Materials to create with- Raising children to be producers rather than consumers is monumental. Actively being a part of work and creating will foster this mentality. I will never forget this story: A family was moving to a new state and needed help on moving day. This family had three teenage sons. On moving day sweet friends of ours showed up to help this family move. While everyone was packing boxes onto the truck and emptying out rooms, these three teenage boys sat and played video games. Their mother said, " they don't know how to help". They passively sat and consumed while the others produced work. The group of children that were taught to be productive at home, happily packed away boxes and cleaned each room afterwards.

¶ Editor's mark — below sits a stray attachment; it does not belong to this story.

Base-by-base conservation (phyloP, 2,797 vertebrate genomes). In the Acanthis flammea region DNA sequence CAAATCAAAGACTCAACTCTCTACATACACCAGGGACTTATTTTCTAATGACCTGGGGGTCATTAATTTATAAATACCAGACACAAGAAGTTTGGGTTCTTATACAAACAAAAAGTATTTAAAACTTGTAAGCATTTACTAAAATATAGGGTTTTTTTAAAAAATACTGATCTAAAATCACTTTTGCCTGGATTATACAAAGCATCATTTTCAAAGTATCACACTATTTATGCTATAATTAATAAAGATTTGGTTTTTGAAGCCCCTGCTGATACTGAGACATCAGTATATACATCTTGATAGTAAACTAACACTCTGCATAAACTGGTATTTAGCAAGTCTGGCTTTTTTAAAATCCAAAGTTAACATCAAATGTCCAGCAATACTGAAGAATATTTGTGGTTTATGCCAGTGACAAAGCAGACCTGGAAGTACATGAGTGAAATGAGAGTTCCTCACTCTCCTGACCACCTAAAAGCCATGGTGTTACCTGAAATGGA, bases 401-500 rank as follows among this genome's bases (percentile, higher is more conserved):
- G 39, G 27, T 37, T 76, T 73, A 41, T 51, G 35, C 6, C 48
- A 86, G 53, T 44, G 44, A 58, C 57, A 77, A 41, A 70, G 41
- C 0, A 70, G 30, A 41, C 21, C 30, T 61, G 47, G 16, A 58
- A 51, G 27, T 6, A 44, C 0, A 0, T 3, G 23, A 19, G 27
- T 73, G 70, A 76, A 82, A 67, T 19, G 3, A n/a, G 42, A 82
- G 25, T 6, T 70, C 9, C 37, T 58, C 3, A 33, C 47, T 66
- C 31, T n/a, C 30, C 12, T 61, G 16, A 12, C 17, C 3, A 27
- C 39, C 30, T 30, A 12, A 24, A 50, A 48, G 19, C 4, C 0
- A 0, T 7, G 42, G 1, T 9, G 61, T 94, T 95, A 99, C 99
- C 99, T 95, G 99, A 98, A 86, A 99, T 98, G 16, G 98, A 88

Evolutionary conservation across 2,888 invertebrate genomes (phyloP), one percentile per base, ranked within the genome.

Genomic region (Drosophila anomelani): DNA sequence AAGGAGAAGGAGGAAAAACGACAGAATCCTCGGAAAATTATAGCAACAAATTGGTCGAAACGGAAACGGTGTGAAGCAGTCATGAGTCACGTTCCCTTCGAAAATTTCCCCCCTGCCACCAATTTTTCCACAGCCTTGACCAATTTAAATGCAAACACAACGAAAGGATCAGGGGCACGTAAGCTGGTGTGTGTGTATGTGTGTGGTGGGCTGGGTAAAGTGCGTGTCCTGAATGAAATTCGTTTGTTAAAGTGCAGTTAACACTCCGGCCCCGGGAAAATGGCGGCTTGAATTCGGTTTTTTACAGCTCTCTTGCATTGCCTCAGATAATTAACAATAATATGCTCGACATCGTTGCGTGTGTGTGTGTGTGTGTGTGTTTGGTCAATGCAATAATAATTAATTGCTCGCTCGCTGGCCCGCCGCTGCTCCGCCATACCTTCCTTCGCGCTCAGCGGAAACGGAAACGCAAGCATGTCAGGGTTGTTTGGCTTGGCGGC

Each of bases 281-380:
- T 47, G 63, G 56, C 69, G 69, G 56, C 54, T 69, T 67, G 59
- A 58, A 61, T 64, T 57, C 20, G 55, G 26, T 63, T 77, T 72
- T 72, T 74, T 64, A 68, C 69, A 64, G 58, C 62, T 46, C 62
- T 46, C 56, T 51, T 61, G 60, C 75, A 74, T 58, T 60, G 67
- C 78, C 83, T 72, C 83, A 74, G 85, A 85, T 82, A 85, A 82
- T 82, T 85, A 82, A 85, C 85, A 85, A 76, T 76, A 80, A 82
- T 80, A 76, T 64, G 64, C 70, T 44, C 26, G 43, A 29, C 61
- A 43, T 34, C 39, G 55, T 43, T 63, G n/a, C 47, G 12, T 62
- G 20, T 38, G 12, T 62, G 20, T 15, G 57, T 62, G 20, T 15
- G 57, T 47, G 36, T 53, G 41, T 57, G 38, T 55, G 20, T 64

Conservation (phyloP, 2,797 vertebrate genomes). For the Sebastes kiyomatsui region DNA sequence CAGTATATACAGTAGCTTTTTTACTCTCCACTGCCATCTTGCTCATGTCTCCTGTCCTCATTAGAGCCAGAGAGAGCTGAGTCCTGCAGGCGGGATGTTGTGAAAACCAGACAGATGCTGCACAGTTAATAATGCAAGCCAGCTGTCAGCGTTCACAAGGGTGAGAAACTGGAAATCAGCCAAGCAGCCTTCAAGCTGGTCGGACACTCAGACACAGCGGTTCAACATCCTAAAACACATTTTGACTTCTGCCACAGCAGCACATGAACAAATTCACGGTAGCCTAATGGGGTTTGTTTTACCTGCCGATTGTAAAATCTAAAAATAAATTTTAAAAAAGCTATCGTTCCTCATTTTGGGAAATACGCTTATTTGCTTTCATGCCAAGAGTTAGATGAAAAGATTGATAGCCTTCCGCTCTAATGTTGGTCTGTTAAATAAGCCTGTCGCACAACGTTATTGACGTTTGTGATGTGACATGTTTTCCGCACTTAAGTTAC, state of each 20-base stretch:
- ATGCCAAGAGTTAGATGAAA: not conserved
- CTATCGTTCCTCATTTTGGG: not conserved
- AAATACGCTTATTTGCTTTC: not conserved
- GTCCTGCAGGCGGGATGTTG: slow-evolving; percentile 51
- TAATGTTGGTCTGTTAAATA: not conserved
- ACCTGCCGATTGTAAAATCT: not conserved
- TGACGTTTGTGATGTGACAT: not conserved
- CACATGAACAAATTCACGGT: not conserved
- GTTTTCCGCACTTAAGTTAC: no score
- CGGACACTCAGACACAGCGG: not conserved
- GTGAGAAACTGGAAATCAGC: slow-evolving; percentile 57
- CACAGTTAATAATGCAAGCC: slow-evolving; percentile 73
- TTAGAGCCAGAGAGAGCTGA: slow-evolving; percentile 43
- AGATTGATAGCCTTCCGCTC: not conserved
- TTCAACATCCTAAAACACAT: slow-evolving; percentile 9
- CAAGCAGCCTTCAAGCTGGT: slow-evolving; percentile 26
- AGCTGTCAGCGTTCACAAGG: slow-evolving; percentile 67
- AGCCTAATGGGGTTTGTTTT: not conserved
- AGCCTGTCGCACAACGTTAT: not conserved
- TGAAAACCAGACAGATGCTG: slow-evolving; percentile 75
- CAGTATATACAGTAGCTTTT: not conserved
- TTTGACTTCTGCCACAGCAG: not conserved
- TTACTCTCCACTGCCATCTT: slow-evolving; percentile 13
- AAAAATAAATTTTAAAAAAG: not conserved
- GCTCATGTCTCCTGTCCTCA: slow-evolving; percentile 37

This mother has been diligent to raise productive children. As a mother, we can provide materials to be creative with: Crafts projects, home repairs, making meals, video making equipment, nature study tools, telescopes, microscopes, wood working material, pottery, hours alone in nature, materials to create their own plays etc.

I must say, video gaming and excessive screens teach children to be consumers. Cultivate a creative environment and watch your little garden GROW!